Joyce Bennett

Home Joyce Bennett
The Country Girl
Post

The Country Girl

The fall the Orioles won their first World Series, I was rooming off-campus with three other Towson State College freshmen in a three-story house on Evesham Avenue.  The Baltimore of the mid-1960’s was not as much ashamed of its

What Dr. Mudd Saw
Post

What Dr. Mudd Saw

“I have lost all confidence in the veracity and honesty of the Northern people,
and if I could honorably leave the
country for a foreign land, I believe
our condition would be bettered.”
—Letter to Frances Mudd,
by Samuel Mudd,

Give Me That Old-Time Religion
Post

Give Me That Old-Time Religion

In my 1950’s childhood, boys and men, hair slicked down with tonic, girls and ladies in mantillas and hats primly veiled with mesh worshiped at small country churches against which lapped the green and white fields of late-summer tobacco.  On

Post

The Andersonville of the North

After the Battle of Gettysburg, a prison camp was established in occupied Maryland on a low peninsula lapped by the waters of the Potomac River and Chesapeake Bay. All told, 52,000 people—Confederate soldiers, Maryland and Virginia civilians, blockade runners, and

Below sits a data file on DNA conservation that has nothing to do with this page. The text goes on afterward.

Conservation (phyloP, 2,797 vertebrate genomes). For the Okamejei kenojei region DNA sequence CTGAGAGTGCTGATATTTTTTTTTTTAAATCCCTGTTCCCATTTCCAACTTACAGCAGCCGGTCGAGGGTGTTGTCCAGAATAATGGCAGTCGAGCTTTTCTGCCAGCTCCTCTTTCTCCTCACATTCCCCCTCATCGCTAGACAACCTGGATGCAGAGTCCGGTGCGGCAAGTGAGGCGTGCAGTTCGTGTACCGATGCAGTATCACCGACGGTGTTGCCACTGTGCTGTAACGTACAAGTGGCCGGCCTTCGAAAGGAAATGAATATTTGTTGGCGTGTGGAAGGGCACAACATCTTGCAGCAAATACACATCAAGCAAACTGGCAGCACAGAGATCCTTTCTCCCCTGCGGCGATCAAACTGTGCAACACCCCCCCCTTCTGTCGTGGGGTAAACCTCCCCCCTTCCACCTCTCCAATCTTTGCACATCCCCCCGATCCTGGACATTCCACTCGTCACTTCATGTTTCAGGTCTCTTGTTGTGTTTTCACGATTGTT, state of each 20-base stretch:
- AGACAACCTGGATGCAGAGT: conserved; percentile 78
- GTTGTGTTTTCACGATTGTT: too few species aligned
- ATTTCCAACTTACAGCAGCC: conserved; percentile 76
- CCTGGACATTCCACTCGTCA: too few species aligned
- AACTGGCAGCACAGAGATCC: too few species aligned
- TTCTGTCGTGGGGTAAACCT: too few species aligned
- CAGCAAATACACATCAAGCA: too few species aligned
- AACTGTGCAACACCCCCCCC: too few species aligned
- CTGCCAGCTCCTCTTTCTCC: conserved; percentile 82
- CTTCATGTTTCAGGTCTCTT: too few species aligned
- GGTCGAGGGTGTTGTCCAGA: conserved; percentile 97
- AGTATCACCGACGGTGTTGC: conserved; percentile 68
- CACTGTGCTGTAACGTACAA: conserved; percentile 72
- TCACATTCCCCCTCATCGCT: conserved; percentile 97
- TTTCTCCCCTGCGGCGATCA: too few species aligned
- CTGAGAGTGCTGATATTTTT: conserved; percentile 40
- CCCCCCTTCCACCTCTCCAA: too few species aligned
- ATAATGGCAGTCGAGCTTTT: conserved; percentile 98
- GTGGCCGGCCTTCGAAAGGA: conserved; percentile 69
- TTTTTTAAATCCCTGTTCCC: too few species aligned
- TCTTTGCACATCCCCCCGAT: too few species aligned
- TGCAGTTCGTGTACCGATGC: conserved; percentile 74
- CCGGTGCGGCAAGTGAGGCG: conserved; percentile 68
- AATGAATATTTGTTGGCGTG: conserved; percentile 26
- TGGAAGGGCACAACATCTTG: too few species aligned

Post

Maryland, the South’s Forgotten Cousin

As recently as the 1930’s, elderly black people in rural Maryland were still keeping headstrong children in line with the admonition that something called “pattiroll” would “get” them if they didn’t behave themselves. “Pattirolls,” or patrols, were gangs of Union

Post

Courtesy

She is a middle-aged grocery clerk, and I have seen her working at Food Lion on Sundays and holidays and late into the evening during the week. Standing at her register, she warmly greets her customers, but she could as

Post

The American Redneck

There ain’t no shame in a job well done,

from driving a nail to driving a truck.

As a matter of fact, I’d like to set things straight,

A few more people should be pulling their weight.

If you want

Post

That Demon Weed

When I hear all the talk about tobacco, I think of my Uncle Rollins, a green-visored straw hat on his salt-and-pepper head and a two-day stubble on his seasoned farmer face. He is standing in a field or by an